Will the time of day measurements are taken make a difference? Does it matter how the sensors are moved across a field — by air, farm machinery or hand?
It will also be important, White says, to geo-reference data. In other words, those collecting data need to be sure they can relate their measurements to plot-level data and ensure that the same rows of plants are being compared with each other.
Once data is collected, someone needs to decide how to use it most effectively. “We can assemble exciting amounts of data, but what do we do with it?” White asks.
With any new technology, there are trust issues. For generations, hands have done the job and helped produce significant increases in crop production, and some might not be ready to adopt high-tech methods. “Some would say I can still use my eye to determine what is best or that the system is too complex,” Hatfield explains.
But he says the difference in accuracy and the ability to take a snapshot of dozens of physical characteristics at once is where the technology becomes important.
“We have used remote sensing for a long time,” Hatfield says. “Visual assessments of plants are a form of remote sensing where we made a comparison of what we expected. For example, if we expected the leaf to be green but it wasn’t, it triggered a reaction that something was wrong. What we have been able to do with remote sensing is use different portions of the light spectrum in different combinations to relate these measurements to different plant characteristics.”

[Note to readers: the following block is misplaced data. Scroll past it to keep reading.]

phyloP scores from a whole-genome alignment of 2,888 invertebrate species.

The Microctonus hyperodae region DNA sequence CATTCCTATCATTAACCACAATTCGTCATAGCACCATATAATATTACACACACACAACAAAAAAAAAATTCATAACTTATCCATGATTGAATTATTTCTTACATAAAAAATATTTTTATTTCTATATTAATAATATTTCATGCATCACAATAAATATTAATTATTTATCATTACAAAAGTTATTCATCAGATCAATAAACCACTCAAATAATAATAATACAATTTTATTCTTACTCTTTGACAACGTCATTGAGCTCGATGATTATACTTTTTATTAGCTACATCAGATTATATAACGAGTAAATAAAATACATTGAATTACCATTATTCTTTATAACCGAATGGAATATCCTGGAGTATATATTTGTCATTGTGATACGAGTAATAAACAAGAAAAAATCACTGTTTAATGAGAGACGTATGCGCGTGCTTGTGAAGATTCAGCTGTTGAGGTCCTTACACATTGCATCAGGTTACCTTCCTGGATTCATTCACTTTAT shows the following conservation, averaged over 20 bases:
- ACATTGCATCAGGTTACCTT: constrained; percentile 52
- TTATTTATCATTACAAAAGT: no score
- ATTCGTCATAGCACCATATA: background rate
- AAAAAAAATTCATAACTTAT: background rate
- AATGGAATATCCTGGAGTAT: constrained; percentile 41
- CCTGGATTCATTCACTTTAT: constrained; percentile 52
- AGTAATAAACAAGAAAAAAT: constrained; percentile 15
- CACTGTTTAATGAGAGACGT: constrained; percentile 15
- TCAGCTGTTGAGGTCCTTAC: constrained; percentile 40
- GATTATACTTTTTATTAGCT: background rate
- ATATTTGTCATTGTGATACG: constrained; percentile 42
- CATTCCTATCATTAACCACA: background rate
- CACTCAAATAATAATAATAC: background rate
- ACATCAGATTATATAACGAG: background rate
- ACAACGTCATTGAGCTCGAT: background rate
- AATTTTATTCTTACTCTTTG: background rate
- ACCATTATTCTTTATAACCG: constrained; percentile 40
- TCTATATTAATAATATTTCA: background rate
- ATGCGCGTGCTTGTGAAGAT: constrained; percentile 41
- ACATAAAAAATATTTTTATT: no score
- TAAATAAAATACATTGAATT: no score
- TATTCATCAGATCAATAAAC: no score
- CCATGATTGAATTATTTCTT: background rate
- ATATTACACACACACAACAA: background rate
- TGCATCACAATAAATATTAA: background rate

White is also concerned that remote sensing will be leaned on too heavily. He warns that just because data is easily obtainable does not necessarily make it good data if fieldwork is not done well. “If your field is a mess, if you have soil compaction or if you sowed at the wrong time, these tools will not help you,” White says.
The USDA estimates that by 2050, global demand for food could double. That has scientists looking to unlock genetic puzzles that would lead to crops that can handle not only a changing climate, but ones that can feed a quickly growing population.
So far, much of the promise of genetics has been in medical research, White says. “The challenges we have for food security, to protect the natural resource base and hopefully to satisfy our country’s energy needs, are so huge that we’re really going to have to transform how we do agricultural research,” White says.